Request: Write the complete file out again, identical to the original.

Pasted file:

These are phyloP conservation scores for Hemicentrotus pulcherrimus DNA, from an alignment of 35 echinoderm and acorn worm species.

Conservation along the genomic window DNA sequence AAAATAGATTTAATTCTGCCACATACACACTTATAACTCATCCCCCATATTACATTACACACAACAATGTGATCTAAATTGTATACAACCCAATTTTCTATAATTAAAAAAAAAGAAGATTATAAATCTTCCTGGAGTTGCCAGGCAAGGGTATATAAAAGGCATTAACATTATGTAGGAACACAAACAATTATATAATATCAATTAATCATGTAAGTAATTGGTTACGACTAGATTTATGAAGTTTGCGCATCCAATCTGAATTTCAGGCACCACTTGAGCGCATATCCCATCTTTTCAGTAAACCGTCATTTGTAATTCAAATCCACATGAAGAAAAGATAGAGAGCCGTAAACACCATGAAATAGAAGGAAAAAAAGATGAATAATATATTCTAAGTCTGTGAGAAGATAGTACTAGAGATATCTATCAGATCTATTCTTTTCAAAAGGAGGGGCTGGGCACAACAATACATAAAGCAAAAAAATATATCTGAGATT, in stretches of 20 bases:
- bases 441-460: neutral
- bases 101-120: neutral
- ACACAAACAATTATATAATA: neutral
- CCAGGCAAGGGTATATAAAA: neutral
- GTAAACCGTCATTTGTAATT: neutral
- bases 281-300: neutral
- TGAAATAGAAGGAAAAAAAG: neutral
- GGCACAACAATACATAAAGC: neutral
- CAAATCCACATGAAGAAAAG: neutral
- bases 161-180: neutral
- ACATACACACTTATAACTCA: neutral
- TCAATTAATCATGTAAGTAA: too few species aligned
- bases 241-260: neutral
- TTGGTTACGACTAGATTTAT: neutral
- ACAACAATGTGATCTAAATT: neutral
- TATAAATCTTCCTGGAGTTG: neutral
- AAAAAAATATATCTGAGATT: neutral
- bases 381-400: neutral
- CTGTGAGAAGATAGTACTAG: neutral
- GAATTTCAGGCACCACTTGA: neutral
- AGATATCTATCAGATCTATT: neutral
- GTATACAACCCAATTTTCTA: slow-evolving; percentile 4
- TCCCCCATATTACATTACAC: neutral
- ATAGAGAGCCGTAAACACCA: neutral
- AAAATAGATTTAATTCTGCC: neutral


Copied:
These are phyloP conservation scores for Hemicentrotus pulcherrimus DNA, from an alignment of 35 echinoderm and acorn worm species.

Conservation along the genomic window DNA sequence AAAATAGATTTAATTCTGCCACATACACACTTATAACTCATCCCCCATATTACATTACACACAACAATGTGATCTAAATTGTATACAACCCAATTTTCTATAATTAAAAAAAAAGAAGATTATAAATCTTCCTGGAGTTGCCAGGCAAGGGTATATAAAAGGCATTAACATTATGTAGGAACACAAACAATTATATAATATCAATTAATCATGTAAGTAATTGGTTACGACTAGATTTATGAAGTTTGCGCATCCAATCTGAATTTCAGGCACCACTTGAGCGCATATCCCATCTTTTCAGTAAACCGTCATTTGTAATTCAAATCCACATGAAGAAAAGATAGAGAGCCGTAAACACCATGAAATAGAAGGAAAAAAAGATGAATAATATATTCTAAGTCTGTGAGAAGATAGTACTAGAGATATCTATCAGATCTATTCTTTTCAAAAGGAGGGGCTGGGCACAACAATACATAAAGCAAAAAAATATATCTGAGATT, in stretches of 20 bases:
- bases 441-460: neutral
- bases 101-120: neutral
- ACACAAACAATTATATAATA: neutral
- CCAGGCAAGGGTATATAAAA: neutral
- GTAAACCGTCATTTGTAATT: neutral
- bases 281-300: neutral
- TGAAATAGAAGGAAAAAAAG: neutral
- GGCACAACAATACATAAAGC: neutral
- CAAATCCACATGAAGAAAAG: neutral
- bases 161-180: neutral
- ACATACACACTTATAACTCA: neutral
- TCAATTAATCATGTAAGTAA: too few species aligned
- bases 241-260: neutral
- TTGGTTACGACTAGATTTAT: neutral
- ACAACAATGTGATCTAAATT: neutral
- TATAAATCTTCCTGGAGTTG: neutral
- AAAAAAATATATCTGAGATT: neutral
- bases 381-400: neutral
- CTGTGAGAAGATAGTACTAG: neutral
- GAATTTCAGGCACCACTTGA: neutral
- AGATATCTATCAGATCTATT: neutral
- GTATACAACCCAATTTTCTA: slow-evolving; percentile 4
- TCCCCCATATTACATTACAC: neutral
- ATAGAGAGCCGTAAACACCA: neutral
- AAAATAGATTTAATTCTGCC: neutral